Friday, February 07, 2003

From this morning's reading in Drinking from the Hidden Fountain:

"The dignity of the human person is therefore beyond imagining. Look at the sky and the earth, the sun and the moon, and admire their grandeur. Yet the Lord condescended to rest, not in them, but only in the human heart.” [Pseudo-Macarius, Homilies, 15, 20ff; reading for February 7]

I have noticed two opposite, and sometimes competing, trends among us (Christians, that is). One trend is to be so materialistic that we neglect the emotional-intellectual-spiritual part of ourselves. Another trend is to focus so much on the emotional-intellectual-spiritual part that we neglect the beauty and glory of our physical part. When the Divine Logos condescended to take on a human form, when the Son of God became an actual human being, he made it clear that both parts—emotional-intellectual-spiritual and physical—are part of God’s glorious design. There must be balance. Too far in either direction and we become useless for God’s true work.
One of the pieces in the Biola Art Gallery installation is a cut out of a train like the one in the Four Spiritual Laws booklet, except the Engine is titled "Community," then "Experience," "Faith," and "Fact" follow in sequence (Fact being the caboose). Hmmmm...

Thursday, February 06, 2003

Still thinking about strategic planning and ministry. Amber Bishop asked a good question:

"How do we help people become disciples of Jesus and not just church goers who spout out the "party line" or get their little God fix and do whatever they want the rest of the week?"

This is indeed the question of the hour. If our product is “disciples,” how are we really doing at what Jesus left us here to do? Frankly, I’m surprised many of us have not been fired and sent home.

Wednesday, February 05, 2003

I made a quick visit—a way too quick visit—to the Biola University Art Gallery today. They just opened up a new installation called, “The Recovery of Ritual: The Spiritual Quest of the Post-Boomer Generations” by Richard Flory, Donald Miller, and Daniel Callis. I have no idea how to describe it except that it is packed, provoking, really cool, and interactive—visitors can paint, videotape, or write their responses to the installation, and the artist will endeavor to incorporate those responses into the installation. I’m thinking this may take at least a couple of lunches to process.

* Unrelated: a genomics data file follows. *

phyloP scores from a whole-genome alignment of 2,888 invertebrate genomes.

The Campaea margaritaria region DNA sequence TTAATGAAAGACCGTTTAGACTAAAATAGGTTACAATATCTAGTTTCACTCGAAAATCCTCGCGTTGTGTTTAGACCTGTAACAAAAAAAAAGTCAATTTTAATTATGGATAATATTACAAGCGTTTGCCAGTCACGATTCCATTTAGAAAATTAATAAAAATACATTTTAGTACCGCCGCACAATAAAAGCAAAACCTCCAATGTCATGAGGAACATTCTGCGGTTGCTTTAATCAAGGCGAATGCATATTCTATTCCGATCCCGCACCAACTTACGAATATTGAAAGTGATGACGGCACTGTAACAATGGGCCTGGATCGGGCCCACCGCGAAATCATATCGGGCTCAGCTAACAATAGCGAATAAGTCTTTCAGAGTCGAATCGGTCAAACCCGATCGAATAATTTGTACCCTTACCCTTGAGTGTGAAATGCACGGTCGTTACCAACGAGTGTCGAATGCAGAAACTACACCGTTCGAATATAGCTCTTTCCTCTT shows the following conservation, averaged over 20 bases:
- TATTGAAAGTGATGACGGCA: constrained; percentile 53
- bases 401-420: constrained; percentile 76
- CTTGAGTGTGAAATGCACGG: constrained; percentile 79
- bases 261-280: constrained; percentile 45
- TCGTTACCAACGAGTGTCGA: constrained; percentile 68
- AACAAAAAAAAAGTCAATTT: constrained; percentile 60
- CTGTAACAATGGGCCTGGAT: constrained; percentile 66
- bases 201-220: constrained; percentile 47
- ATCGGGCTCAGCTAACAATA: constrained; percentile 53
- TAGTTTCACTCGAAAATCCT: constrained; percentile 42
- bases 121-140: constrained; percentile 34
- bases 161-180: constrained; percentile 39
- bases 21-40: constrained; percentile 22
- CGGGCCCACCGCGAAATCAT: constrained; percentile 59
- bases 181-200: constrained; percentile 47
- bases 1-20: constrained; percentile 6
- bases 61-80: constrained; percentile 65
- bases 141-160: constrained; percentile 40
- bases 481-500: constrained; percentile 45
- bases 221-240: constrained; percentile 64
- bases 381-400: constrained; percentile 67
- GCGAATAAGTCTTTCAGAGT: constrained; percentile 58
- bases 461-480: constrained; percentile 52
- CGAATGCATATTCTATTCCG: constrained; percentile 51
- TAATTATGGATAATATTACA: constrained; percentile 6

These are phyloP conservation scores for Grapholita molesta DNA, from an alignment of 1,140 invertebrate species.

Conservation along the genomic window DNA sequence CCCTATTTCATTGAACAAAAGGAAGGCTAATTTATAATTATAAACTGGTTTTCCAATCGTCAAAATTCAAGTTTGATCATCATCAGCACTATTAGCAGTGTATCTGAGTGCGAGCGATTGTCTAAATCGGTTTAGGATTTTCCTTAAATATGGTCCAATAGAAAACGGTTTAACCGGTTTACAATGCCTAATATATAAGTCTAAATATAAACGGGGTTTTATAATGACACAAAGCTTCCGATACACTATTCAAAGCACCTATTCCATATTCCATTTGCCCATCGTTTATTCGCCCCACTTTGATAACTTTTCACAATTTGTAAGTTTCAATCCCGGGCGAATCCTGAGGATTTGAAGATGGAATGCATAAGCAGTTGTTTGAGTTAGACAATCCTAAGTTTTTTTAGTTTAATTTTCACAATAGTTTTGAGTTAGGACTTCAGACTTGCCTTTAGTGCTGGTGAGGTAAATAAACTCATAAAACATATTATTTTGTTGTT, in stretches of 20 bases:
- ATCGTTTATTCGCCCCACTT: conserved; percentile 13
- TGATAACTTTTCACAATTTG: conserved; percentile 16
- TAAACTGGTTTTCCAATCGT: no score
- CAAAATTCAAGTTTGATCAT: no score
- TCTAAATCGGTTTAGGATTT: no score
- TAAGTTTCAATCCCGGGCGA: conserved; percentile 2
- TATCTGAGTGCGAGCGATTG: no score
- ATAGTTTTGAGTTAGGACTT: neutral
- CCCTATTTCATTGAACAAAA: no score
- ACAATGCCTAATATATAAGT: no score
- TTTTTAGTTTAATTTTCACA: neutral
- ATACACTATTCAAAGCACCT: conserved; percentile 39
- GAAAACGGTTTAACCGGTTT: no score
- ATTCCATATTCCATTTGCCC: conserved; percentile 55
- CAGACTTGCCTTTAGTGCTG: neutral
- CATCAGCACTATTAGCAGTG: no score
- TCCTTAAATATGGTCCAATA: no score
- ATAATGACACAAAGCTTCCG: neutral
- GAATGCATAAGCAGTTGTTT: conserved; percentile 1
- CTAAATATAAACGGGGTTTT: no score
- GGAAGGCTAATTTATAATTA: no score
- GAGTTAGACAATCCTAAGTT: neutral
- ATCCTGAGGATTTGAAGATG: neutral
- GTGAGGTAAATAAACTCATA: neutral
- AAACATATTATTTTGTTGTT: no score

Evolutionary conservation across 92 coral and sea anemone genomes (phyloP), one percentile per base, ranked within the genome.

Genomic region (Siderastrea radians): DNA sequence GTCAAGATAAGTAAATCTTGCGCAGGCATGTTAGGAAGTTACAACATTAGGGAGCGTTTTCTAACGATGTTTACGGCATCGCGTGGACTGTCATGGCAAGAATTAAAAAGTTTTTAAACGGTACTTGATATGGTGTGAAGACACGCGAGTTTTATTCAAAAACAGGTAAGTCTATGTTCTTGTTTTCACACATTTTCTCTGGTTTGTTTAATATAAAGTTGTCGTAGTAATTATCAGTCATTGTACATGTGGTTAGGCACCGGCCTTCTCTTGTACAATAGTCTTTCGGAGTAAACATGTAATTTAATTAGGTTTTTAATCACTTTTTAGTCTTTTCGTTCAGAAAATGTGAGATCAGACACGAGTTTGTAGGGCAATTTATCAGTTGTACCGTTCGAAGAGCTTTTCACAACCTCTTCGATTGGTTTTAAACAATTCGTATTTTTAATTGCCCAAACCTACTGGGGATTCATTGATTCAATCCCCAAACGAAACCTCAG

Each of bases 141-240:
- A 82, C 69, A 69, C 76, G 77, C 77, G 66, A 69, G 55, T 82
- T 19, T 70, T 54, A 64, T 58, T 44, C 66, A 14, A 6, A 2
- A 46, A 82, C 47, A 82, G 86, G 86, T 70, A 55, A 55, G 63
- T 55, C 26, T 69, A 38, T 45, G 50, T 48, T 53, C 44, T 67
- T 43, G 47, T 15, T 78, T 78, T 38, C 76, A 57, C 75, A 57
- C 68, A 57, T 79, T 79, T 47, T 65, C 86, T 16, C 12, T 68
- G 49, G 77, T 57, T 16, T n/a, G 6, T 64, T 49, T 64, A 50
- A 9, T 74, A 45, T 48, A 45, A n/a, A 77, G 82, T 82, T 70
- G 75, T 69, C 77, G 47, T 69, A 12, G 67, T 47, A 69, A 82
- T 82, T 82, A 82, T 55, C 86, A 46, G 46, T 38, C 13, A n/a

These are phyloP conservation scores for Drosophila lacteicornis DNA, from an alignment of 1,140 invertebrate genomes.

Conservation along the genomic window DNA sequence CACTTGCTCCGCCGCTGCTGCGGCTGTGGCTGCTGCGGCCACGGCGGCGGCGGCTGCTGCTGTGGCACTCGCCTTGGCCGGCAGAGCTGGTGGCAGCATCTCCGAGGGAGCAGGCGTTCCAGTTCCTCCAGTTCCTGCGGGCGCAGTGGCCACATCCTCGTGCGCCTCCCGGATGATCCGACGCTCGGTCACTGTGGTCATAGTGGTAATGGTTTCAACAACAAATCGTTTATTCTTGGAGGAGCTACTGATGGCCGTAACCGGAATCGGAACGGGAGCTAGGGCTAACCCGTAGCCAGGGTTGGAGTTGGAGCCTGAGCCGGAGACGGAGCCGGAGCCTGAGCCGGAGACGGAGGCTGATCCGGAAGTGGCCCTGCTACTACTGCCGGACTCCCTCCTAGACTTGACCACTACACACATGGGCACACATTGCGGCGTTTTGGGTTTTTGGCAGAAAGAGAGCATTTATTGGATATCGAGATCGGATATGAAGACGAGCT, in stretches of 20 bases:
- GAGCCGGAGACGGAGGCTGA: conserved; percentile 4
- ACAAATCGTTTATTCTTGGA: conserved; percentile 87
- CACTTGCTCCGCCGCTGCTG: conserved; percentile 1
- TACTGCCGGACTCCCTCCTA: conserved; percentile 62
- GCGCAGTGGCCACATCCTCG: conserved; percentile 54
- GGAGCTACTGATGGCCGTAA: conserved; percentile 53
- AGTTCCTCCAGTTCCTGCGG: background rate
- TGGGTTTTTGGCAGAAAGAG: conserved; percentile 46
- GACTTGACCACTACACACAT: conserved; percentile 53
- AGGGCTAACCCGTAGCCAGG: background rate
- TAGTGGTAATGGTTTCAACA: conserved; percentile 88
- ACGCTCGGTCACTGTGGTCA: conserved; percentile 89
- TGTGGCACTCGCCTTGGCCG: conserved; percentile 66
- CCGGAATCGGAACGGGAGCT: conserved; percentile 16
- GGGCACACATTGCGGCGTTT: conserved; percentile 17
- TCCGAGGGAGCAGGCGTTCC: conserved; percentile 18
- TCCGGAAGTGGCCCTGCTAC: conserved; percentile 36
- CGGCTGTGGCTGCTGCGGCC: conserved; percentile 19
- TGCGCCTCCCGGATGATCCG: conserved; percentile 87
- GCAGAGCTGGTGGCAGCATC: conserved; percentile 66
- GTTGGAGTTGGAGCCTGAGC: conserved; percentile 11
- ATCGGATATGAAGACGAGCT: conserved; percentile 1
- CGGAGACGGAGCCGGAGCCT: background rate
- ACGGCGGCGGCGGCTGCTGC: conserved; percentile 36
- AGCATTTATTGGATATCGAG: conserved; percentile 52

On another note, one of the students on BUBBS (the Biola University Bulletin Board System) summed up the three-day Hendricks chapel series—THEOCENTRIC. It’s amazing how powerful it can be when someone tells the truth, without pulling anything back…

Tuesday, February 04, 2003

I just returned from Talbot chapel. Howard Hendricks spoke today. First off, the man has taught at Dallas Theological Seminary for something like 52 years. They asked the Talbot profs who had Dr. Hendricks as their professor to stand up. At least a third of the faculty stood--wow! His topic was the characteristics of transformative leadership. Here's the high points:

1. Leaders always have a strong sense of purpose.
2. Leaders are persistent.
3. Leaders always have self knowledge and mastery.
4. Leaders are perpetual learners.
5. Leaders have an ability to attract.
6. Leaders are ultimately followers.

Best quote (might be slightly paraphrased): "If you don't have any followers, you're not a leader, you're taking a walk."
More about strategic planning. A few thoughts have come to mind while reading the book.

As the church, who is our customer? One of the biggest mistakes of the past few decades has been the assumption that 'seekers' and 'attenders' were the customers. This is flawed thinking. According to scripture, we have only one customer--God. Everything we do is done for him. (He is also the owner-employer--a fact that must not be neglected in our strategic planning.

As the church, what is our product? Keeping in mind the Great Commission, it seems our product is disciples. The ministries and programs--all of them--are the tools and procedures used to produce the product.

It seems to me that these assumptions are necessary if a business model is to be applied to the church. When we focus on either seekers or attenders, we take our focus off our true customer, and tempt ourselves to compromise his requirements. When we work under the assumption that programs are our product, we take our focus off our true product, and tempt ourselves to treat people as tools.

People--disciples--worshipers--are the product. God--the almighty Creator--is the customer.

I can't even imagine how powerful strategic planning could be with these assumptions.

Monday, February 03, 2003

So, I was reading some favorite blogs today and I find that Jordon Cooper has taken his site down to re-evaluate. I'm bummed, but impressed.
So, I'm reading a book on strategic planning--for a Christian Ed class, see What I'm Reading--and I realize that the Young Adult Ministry has no plan. This may explain the random approach. Now if I can only hold off on the process until I kinda know what I'm doing. Gotta steer clear of graduate student syndrome.